Croatia is located in central southeastern Europe and shares a border with the Adriatic Sea. The country experiences both continental and Mediterranean climates and encompasses several ecological regions which are home to a diverse array of flora and fauna. Its many environmental habitats include forests, caves, grasslands, and rivers (among others). This article takes a look at some of the major rivers in Croatia.
The Danube River, at 1,777 miles, is the second longest river in Europe and the longest that passes through Croatia. This river flows through 10 countries before emptying into the Black Sea and the Danube Basin takes up approximately 62% of the area of Croatia. The lower areas of this basin are filled with fertile soil and, therefore, have a higher population density than the upper regions which are covered in forests. The river provides hydroelectric power to the surrounding communities and carries the majority of traded goods to inland areas. Some wastewater is discharged into this waterway, most of which has been treated. The wetlands within the basin are home to around 250 bird species, 79 of which are considered endangered on a European level. One of the most important breeding grounds for carp, a fish species, is located here as well. Riparian woodlands surround the basin and are home to Slavonian oak trees. Environmental threats to the river and its basin include urban development, tourism, agricultural runoff, industrial pollutants, and fishing. In 1998, the International Commission for the Protection of the Danube River was established in order to promote sustainable water use practices and to conserve its biodiversity.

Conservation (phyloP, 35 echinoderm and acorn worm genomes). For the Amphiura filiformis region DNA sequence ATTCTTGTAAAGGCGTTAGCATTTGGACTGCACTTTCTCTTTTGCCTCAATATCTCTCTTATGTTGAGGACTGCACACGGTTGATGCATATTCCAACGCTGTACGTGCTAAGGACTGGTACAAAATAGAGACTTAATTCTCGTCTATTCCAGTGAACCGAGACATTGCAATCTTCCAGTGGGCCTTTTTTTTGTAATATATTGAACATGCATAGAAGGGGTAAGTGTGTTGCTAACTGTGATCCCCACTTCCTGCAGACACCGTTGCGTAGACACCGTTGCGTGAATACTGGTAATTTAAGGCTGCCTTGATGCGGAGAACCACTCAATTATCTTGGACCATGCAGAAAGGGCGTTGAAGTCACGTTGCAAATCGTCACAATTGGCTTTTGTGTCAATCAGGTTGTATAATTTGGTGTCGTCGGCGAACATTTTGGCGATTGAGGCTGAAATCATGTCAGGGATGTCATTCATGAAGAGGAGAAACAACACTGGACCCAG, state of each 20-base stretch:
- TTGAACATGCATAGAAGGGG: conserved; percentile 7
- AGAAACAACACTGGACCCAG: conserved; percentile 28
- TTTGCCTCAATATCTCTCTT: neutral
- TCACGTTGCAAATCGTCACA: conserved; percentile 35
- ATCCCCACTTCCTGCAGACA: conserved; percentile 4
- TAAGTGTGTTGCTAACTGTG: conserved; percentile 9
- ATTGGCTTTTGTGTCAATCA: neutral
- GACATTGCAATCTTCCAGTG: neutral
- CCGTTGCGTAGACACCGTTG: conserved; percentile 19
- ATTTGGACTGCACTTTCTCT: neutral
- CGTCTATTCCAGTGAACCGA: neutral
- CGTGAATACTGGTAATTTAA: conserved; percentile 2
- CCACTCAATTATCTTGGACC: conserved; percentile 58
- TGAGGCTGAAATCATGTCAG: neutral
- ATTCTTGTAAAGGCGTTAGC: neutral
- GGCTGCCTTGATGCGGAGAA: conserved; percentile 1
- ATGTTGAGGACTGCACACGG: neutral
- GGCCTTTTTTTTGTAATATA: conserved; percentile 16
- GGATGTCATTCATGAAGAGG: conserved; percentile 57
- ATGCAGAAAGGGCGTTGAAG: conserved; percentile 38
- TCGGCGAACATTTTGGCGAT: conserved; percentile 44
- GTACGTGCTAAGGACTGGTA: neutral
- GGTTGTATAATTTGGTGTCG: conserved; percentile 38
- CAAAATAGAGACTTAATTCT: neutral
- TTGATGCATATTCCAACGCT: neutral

The Sava river is a tributary of the Danube river and flows for 615 miles in length. It creates the border between Bosnia and Herzegovina and Croatia. The Sava river helps to drain the waters of the Dinaric Alps, a long mountain range running through several countries. This river is home to a wide variety of fish and amphibian species that provide food sources for many birds and mammals. Many of these animals are threatened or rare around the world. The Sava river is not only important to wildlife, but also benefits local human populations. The Sava river basin holds 18 hydroelectric plants which produce over 10 megawatts of energy. Waters from the basin support many agricultural purposes, principally fish farming. Sisak and Slavonski Brod are both Croatian port cities along the Sava. Urbanization has posed the biggest threat to the environment of the river, particularly wastewater. Approximately 86% of discharged wastewater is either not treated or not treated properly. Additionally, agriculture pollutes the waterways with livestock waste production. One of the biggest challenges to conservation efforts is balancing the need for economic development with the need for sustainable water use practices.
The Drava river runs for a total of 439 miles through 5 countries. It is the fourth largest tributary of the Danube river and forms the border between Croatia and Hungary. Common birds along the river and within its ecosystems include mute swans, black coots, tawny owls, kingfishers, and mallard ducks. There are 22 hydroelectric plants along its course which have complex systems of locks and dams that often block the migratory routes of many different fish species, particularly those from the carp family. The river is currently threatened by antiquated water management policies, as some of these policies once allowed for commercial excavation of riverbed sediment. This practice is now prohibited but has left damage in its wake. The sediment deficit is a problem for wildlife, groundwater levels, and river stability.
Many other major rivers run through Croatia. The lengths of the next 7 largest range from 272 to 83 miles. A list of these rivers can be seen below.